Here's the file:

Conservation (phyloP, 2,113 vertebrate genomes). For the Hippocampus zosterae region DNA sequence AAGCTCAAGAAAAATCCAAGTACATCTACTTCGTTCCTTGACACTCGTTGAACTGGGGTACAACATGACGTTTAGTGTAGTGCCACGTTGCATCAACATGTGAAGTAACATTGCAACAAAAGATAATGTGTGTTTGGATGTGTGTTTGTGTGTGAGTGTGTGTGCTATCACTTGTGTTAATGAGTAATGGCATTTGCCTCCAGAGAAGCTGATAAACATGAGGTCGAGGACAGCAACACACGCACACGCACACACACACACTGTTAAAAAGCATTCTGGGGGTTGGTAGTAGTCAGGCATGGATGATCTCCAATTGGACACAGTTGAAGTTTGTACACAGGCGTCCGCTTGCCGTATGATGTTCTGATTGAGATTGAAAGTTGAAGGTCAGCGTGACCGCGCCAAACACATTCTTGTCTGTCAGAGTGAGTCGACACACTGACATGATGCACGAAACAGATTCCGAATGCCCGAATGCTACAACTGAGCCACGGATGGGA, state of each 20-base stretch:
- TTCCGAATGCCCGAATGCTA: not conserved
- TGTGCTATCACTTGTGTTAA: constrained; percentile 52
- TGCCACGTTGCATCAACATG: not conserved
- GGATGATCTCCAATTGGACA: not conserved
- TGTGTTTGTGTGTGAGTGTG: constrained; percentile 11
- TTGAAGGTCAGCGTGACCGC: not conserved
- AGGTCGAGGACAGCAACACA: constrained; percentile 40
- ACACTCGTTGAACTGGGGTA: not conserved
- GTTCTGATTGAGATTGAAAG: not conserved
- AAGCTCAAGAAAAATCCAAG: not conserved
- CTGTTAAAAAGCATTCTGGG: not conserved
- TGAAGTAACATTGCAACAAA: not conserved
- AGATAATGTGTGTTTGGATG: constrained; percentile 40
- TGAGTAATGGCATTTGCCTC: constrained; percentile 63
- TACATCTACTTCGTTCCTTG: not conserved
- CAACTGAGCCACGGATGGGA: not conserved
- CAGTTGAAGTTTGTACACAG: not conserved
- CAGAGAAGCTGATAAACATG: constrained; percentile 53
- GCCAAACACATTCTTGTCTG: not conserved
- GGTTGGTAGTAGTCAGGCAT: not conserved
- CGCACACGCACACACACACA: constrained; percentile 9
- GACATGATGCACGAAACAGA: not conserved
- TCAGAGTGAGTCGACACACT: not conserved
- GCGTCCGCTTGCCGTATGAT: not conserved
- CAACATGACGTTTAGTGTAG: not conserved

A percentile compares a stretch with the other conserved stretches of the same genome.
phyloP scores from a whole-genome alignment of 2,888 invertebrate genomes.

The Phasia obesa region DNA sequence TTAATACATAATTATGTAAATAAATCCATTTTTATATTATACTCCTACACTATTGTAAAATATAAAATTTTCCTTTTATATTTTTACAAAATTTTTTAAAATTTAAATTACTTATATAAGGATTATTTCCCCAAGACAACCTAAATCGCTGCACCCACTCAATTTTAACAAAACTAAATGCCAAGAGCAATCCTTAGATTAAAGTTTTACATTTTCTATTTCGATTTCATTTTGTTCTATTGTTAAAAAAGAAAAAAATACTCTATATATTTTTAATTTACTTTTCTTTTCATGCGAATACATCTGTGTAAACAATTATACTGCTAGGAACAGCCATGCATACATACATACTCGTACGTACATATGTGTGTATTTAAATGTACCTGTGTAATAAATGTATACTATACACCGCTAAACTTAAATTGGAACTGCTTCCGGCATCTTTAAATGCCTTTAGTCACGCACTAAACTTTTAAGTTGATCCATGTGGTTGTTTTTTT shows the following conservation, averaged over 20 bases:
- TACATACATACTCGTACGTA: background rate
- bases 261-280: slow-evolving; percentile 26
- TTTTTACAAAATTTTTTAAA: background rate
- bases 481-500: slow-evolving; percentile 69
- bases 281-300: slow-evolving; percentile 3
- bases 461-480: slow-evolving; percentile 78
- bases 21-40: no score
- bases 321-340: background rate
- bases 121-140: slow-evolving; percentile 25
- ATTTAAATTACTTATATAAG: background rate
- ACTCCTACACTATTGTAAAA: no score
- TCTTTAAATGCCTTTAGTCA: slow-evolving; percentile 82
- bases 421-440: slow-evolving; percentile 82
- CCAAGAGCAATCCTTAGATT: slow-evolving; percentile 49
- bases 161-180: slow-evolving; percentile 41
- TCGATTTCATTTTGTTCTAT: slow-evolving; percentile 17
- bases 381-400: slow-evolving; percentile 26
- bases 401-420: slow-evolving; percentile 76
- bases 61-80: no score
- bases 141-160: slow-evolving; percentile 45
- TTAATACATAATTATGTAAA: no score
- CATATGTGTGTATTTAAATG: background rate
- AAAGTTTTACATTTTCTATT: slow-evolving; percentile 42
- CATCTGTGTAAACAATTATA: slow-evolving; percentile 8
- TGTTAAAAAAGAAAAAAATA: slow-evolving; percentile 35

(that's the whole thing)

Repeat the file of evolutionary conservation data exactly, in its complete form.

Conservation (phyloP, 2,113 vertebrate genomes). For the Hippocampus zosterae region DNA sequence AAGCTCAAGAAAAATCCAAGTACATCTACTTCGTTCCTTGACACTCGTTGAACTGGGGTACAACATGACGTTTAGTGTAGTGCCACGTTGCATCAACATGTGAAGTAACATTGCAACAAAAGATAATGTGTGTTTGGATGTGTGTTTGTGTGTGAGTGTGTGTGCTATCACTTGTGTTAATGAGTAATGGCATTTGCCTCCAGAGAAGCTGATAAACATGAGGTCGAGGACAGCAACACACGCACACGCACACACACACACTGTTAAAAAGCATTCTGGGGGTTGGTAGTAGTCAGGCATGGATGATCTCCAATTGGACACAGTTGAAGTTTGTACACAGGCGTCCGCTTGCCGTATGATGTTCTGATTGAGATTGAAAGTTGAAGGTCAGCGTGACCGCGCCAAACACATTCTTGTCTGTCAGAGTGAGTCGACACACTGACATGATGCACGAAACAGATTCCGAATGCCCGAATGCTACAACTGAGCCACGGATGGGA, state of each 20-base stretch:
- TTCCGAATGCCCGAATGCTA: not conserved
- TGTGCTATCACTTGTGTTAA: constrained; percentile 52
- TGCCACGTTGCATCAACATG: not conserved
- GGATGATCTCCAATTGGACA: not conserved
- TGTGTTTGTGTGTGAGTGTG: constrained; percentile 11
- TTGAAGGTCAGCGTGACCGC: not conserved
- AGGTCGAGGACAGCAACACA: constrained; percentile 40
- ACACTCGTTGAACTGGGGTA: not conserved
- GTTCTGATTGAGATTGAAAG: not conserved
- AAGCTCAAGAAAAATCCAAG: not conserved
- CTGTTAAAAAGCATTCTGGG: not conserved
- TGAAGTAACATTGCAACAAA: not conserved
- AGATAATGTGTGTTTGGATG: constrained; percentile 40
- TGAGTAATGGCATTTGCCTC: constrained; percentile 63
- TACATCTACTTCGTTCCTTG: not conserved
- CAACTGAGCCACGGATGGGA: not conserved
- CAGTTGAAGTTTGTACACAG: not conserved
- CAGAGAAGCTGATAAACATG: constrained; percentile 53
- GCCAAACACATTCTTGTCTG: not conserved
- GGTTGGTAGTAGTCAGGCAT: not conserved
- CGCACACGCACACACACACA: constrained; percentile 9
- GACATGATGCACGAAACAGA: not conserved
- TCAGAGTGAGTCGACACACT: not conserved
- GCGTCCGCTTGCCGTATGAT: not conserved
- CAACATGACGTTTAGTGTAG: not conserved

A percentile compares a stretch with the other conserved stretches of the same genome.
phyloP scores from a whole-genome alignment of 2,888 invertebrate genomes.

The Phasia obesa region DNA sequence TTAATACATAATTATGTAAATAAATCCATTTTTATATTATACTCCTACACTATTGTAAAATATAAAATTTTCCTTTTATATTTTTACAAAATTTTTTAAAATTTAAATTACTTATATAAGGATTATTTCCCCAAGACAACCTAAATCGCTGCACCCACTCAATTTTAACAAAACTAAATGCCAAGAGCAATCCTTAGATTAAAGTTTTACATTTTCTATTTCGATTTCATTTTGTTCTATTGTTAAAAAAGAAAAAAATACTCTATATATTTTTAATTTACTTTTCTTTTCATGCGAATACATCTGTGTAAACAATTATACTGCTAGGAACAGCCATGCATACATACATACTCGTACGTACATATGTGTGTATTTAAATGTACCTGTGTAATAAATGTATACTATACACCGCTAAACTTAAATTGGAACTGCTTCCGGCATCTTTAAATGCCTTTAGTCACGCACTAAACTTTTAAGTTGATCCATGTGGTTGTTTTTTT shows the following conservation, averaged over 20 bases:
- TACATACATACTCGTACGTA: background rate
- bases 261-280: slow-evolving; percentile 26
- TTTTTACAAAATTTTTTAAA: background rate
- bases 481-500: slow-evolving; percentile 69
- bases 281-300: slow-evolving; percentile 3
- bases 461-480: slow-evolving; percentile 78
- bases 21-40: no score
- bases 321-340: background rate
- bases 121-140: slow-evolving; percentile 25
- ATTTAAATTACTTATATAAG: background rate
- ACTCCTACACTATTGTAAAA: no score
- TCTTTAAATGCCTTTAGTCA: slow-evolving; percentile 82
- bases 421-440: slow-evolving; percentile 82
- CCAAGAGCAATCCTTAGATT: slow-evolving; percentile 49
- bases 161-180: slow-evolving; percentile 41
- TCGATTTCATTTTGTTCTAT: slow-evolving; percentile 17
- bases 381-400: slow-evolving; percentile 26
- bases 401-420: slow-evolving; percentile 76
- bases 61-80: no score
- bases 141-160: slow-evolving; percentile 45
- TTAATACATAATTATGTAAA: no score
- CATATGTGTGTATTTAAATG: background rate
- AAAGTTTTACATTTTCTATT: slow-evolving; percentile 42
- CATCTGTGTAAACAATTATA: slow-evolving; percentile 8
- TGTTAAAAAAGAAAAAAATA: slow-evolving; percentile 35